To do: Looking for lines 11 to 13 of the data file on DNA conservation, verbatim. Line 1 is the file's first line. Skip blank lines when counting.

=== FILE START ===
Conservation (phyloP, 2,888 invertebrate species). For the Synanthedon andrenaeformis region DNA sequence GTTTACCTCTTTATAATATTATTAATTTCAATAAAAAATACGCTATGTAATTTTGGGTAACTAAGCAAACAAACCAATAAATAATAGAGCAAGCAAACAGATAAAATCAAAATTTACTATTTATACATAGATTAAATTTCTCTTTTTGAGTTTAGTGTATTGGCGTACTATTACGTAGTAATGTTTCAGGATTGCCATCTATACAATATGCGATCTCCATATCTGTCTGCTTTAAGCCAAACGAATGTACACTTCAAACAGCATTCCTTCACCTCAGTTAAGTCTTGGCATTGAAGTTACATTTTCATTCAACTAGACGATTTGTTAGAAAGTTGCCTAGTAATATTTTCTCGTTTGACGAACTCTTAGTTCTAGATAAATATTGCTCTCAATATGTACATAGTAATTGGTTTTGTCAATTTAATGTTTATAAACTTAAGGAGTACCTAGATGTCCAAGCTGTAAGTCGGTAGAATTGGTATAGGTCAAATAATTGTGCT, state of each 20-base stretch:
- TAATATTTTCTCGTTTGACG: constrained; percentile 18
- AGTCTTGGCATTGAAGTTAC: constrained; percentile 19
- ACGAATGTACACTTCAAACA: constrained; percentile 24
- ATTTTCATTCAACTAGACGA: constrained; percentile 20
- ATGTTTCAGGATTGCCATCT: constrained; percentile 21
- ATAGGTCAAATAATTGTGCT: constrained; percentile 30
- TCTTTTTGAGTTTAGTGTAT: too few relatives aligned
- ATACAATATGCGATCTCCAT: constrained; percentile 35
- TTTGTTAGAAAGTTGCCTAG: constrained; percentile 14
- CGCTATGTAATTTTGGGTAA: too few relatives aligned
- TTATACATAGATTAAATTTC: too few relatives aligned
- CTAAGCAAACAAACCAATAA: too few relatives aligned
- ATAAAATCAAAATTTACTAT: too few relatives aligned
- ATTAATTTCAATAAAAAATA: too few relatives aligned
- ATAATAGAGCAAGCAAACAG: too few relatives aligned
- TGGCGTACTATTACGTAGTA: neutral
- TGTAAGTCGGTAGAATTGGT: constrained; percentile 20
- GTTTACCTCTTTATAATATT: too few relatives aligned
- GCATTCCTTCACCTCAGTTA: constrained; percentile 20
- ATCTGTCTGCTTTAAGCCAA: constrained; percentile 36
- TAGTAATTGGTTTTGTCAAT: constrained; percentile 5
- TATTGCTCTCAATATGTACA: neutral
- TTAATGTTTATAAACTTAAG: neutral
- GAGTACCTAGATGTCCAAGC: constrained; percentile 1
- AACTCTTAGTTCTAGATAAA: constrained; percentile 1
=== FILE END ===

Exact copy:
- CGCTATGTAATTTTGGGTAA: too few relatives aligned
- TTATACATAGATTAAATTTC: too few relatives aligned
- CTAAGCAAACAAACCAATAA: too few relatives aligned